During my search for Canvas LMS migration topics, I came across the site for the Clemson University “National Distance Learning Week 2014“. The Keynote Address. “Rethinking Online Education for the Age of Globalization: Recognizing Risks and Realizing Rewards“ was by ECU professor, Kirk St. Amant.
In the presentation, Dr. St. Amant stated that “the world is flat,… but not frictionless. Friction points: Anything that slows the flow of information and ideas across the surface of the flat earth.” He then went on to list 10 friction point considerations:
- Platforms and delivery
- Software and compatibility
- Timing and infrastructure
- Credit and accreditation
- Financing and payment
- Laws and policies
- Ethics and expectations
- Language and translation
- Global students and local focus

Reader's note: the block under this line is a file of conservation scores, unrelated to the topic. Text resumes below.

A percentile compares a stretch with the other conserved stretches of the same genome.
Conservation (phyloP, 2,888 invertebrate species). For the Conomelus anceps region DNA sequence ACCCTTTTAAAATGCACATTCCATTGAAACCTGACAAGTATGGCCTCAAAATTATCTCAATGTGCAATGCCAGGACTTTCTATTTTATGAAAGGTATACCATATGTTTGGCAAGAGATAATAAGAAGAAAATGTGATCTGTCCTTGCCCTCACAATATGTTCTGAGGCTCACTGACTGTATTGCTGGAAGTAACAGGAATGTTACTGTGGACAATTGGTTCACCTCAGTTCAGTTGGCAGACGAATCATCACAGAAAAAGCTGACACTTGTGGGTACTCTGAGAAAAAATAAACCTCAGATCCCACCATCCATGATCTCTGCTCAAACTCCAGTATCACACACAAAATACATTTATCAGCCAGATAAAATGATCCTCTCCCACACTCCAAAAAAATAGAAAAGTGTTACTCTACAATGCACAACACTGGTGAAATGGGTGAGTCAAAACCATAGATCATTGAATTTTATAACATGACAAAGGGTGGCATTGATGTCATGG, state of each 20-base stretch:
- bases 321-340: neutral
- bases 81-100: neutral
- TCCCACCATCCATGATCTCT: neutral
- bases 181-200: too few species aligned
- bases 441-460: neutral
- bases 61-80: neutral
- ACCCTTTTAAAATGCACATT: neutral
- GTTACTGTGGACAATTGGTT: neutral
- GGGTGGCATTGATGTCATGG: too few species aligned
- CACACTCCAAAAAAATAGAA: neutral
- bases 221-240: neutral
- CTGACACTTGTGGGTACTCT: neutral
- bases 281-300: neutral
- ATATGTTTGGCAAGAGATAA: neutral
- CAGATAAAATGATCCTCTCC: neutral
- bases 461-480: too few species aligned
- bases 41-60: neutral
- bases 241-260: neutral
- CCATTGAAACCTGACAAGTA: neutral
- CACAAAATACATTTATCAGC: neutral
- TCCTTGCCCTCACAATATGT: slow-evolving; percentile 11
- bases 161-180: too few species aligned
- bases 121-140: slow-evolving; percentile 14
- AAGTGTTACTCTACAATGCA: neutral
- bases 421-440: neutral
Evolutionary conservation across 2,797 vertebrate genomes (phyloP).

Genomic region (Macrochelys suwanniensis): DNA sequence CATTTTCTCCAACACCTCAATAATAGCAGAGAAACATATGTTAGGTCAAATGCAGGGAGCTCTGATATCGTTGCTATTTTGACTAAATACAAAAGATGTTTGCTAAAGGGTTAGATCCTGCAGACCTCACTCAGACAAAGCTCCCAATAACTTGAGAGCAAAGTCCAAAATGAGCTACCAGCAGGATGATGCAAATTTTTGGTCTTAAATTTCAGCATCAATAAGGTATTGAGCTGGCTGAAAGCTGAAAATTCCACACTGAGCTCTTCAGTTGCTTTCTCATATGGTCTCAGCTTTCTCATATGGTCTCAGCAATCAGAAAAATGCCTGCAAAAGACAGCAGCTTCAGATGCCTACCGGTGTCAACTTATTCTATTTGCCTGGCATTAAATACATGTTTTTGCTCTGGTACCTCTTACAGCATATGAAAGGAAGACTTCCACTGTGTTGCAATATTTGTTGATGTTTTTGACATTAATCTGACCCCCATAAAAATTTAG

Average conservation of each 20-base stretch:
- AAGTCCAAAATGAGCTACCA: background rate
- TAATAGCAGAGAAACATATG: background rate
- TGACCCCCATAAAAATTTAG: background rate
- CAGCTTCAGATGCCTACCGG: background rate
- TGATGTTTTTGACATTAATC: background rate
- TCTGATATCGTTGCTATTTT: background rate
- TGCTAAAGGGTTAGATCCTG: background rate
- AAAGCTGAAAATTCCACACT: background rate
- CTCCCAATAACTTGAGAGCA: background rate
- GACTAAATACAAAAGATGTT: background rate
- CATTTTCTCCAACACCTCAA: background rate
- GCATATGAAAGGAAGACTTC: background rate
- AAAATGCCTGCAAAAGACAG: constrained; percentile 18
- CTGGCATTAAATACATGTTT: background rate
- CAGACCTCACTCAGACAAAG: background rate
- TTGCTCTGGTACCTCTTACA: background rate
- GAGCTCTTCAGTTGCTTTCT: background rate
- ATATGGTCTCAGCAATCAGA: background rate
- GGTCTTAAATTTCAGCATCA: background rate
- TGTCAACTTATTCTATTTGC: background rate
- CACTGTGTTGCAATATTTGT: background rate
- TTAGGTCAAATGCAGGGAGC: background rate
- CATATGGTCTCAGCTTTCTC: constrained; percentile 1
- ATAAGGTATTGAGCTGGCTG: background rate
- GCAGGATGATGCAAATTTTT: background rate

- Scale and sustainability
Emerging economies (formerly referenced as “developing nations”). These are the locations to focus upon regarding growth in Internet access and online education:
He made a point that emerging economies have in some cases “leap frogged” certain technologies (laptops/PCs have been replaced by hand-held devices, smartphones/tablets) as the choice for online education and that you have to plan for and offer multiple contingencies for loss of Internet connectivity.
And of course, when I hear these things, I immediately start to think about the power of WordPress as a mobile communications tool that is responsive (dumbs itself down depending upon the device being used – PC, laptop, tablet, iPad, iPhone, Android smartphone, etc.). I can both create and deliver content easily from a device with WordPress, or using its email posting capabilities. The Internet is unavailable, I can still create multiple email postings, and then when I have connectivity again, they are automatically sent and posted.
I also think about something like Screenly and a Raspberry Pi. The app will continue to rotate the display items even if connectivity has been lost, and then once connected again will download content and make any schedule changes that were made during the outage.